One of my greatest inspirations, Mike Parker, died last Sunday, February 23rd at the ripe old age of 85. He has been described as “the font god” which, to be fair, is probably an accurate description for the man who helped bring Helvetica to the world. However, he is also credited with the development of more than 1,100 typefaces while at the Mergenthaler Linotype Company.
What is it about the Swiss and their sans serif typefaces? Helvetica emerged from Switzerland in 1957 and went out to shape the modern world. The Helvetica typeface would sort out not just transport systems, but whole cities. The font appeared as Europe emerged from the shadow of World War II and was already making strong contributions to midcentury modernism. Helvetica was perfectly suited to this period, and its use reflected another pervasive force of the age–the coming of mass travel and modern consumerism.
Helvetica is a font of such practicality and beauty that it is both ubiquitous and something of a cult. The typeface even inspired a compelling and successful movie (Gary Hustwit’s Helvetica), whose premise is that on the streets of the world, the font is like oxygen; you have little choice but to breathe it in.
To entrench something so deeply into a society takes a level of understanding and passion that is hard to describe. So I will not begin to try. I will simply let Mike Parker do it himself.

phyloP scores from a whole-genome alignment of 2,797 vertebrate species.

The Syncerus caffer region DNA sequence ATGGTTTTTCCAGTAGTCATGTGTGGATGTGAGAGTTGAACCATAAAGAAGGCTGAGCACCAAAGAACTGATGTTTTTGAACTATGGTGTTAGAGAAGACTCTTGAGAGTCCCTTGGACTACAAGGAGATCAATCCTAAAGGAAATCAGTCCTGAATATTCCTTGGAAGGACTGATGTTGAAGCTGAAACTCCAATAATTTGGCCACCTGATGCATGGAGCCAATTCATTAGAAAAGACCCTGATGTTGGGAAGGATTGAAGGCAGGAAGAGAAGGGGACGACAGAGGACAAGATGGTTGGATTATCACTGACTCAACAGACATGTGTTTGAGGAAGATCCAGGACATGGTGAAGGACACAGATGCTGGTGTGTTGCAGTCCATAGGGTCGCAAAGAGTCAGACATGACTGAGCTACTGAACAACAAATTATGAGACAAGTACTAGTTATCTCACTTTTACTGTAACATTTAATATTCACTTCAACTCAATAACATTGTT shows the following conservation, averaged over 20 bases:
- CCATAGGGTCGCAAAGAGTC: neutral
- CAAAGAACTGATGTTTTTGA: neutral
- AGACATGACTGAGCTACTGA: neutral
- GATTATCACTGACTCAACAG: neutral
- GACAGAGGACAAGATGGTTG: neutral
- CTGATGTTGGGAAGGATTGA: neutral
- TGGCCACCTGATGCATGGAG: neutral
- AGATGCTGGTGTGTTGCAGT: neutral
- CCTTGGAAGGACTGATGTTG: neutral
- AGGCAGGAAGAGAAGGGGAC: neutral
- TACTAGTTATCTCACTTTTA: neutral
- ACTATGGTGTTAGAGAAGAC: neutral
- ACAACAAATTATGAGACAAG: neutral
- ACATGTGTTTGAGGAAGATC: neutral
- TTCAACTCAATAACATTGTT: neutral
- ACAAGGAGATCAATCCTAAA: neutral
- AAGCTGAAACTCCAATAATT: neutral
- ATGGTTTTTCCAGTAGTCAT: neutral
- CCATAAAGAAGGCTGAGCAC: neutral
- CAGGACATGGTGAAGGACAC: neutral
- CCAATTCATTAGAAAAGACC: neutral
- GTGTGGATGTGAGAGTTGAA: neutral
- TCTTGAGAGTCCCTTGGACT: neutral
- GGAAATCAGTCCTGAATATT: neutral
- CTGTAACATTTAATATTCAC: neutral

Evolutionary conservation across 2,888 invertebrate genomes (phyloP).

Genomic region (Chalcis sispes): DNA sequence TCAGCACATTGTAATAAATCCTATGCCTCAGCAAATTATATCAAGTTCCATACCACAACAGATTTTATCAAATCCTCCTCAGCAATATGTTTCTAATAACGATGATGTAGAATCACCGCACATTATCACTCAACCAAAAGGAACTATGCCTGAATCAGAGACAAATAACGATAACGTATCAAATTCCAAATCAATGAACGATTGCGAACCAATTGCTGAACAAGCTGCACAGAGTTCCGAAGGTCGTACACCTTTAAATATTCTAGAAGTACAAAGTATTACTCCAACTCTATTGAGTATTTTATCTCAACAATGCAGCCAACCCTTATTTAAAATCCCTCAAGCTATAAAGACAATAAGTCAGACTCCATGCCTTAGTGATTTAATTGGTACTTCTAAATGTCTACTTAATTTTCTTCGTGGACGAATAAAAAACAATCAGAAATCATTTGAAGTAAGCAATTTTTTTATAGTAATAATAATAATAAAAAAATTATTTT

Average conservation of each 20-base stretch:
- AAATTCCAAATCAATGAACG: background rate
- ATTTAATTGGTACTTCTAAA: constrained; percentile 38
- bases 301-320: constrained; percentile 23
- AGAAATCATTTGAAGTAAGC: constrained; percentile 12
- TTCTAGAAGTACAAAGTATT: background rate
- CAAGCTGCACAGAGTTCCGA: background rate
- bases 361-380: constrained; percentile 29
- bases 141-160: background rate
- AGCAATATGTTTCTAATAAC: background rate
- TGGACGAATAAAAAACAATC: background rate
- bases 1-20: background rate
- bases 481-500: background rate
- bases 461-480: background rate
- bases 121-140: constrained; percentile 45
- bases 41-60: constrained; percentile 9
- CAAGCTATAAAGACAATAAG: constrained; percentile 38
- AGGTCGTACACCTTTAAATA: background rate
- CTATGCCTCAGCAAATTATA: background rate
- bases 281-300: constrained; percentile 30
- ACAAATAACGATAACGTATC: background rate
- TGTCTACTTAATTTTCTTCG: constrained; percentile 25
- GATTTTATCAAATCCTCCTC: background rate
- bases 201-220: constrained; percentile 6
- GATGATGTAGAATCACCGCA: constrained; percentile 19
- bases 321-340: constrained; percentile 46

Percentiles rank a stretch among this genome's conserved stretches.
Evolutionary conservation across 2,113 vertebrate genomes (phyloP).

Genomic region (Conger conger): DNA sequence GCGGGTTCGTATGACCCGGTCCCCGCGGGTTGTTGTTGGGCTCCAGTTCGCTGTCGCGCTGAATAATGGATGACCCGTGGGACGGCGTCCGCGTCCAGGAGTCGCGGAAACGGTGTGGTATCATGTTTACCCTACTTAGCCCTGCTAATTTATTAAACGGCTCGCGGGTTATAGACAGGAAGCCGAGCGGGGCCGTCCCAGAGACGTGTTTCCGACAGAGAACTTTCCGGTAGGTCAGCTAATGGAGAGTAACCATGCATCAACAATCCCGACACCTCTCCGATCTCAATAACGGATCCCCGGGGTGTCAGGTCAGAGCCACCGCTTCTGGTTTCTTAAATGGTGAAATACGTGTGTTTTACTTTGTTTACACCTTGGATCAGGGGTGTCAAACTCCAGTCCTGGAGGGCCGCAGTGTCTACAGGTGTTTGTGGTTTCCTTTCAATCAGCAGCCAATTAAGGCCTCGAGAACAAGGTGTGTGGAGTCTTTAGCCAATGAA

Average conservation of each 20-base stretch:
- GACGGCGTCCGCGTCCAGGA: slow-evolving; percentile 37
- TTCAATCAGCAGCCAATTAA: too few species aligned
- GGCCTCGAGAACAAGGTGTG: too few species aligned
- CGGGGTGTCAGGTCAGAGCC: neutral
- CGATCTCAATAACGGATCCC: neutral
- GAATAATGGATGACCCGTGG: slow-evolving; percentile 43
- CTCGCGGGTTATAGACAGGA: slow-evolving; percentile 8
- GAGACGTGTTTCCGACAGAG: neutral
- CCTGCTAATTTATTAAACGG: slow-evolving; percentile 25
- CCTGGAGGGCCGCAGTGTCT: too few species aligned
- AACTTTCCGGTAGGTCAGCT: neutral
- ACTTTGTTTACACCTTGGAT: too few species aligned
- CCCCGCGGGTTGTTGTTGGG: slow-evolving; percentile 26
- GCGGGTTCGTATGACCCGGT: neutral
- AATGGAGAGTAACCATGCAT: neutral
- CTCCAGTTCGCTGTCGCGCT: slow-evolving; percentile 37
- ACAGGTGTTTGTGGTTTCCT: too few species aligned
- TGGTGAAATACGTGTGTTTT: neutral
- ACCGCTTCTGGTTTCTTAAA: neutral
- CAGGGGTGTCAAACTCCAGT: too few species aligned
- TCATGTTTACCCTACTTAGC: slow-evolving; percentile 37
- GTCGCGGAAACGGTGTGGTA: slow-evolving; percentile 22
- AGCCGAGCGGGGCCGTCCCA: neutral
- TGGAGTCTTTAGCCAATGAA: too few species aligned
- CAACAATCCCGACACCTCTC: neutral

“When you talk about the design of Haas Neue Grotesk or Helvetic, what it’s all about is the interrelationship of the negative shape, the figure-ground relationship, the shapes between characters and within characters, with the black, if you like, with the inked surface. And the Swiss pay more attention to the background, so that the counters and the space between characters just hold the letters. I mean, you can’t imagine anything moving; it is so firm. It is not a letter that bent to shape; it’s a letter that lives in a powerful matrix of surrounding space. It’s… oh, it’s brilliant when it’s done well.” – Helvetica (2007), directed by Gary Hustwit
Every person is affected by Helvetica in some way. Whether you’re taking the bus, shopping for clothes, enjoying a meal, or even decorating the offices here at bloomfield knoble (see below), Helvetica is part of your life in some way.
Thank you Mike Parker for making the world easier to read.
— Thomas J Thompson (@t_j_thompson) May 25, 2013
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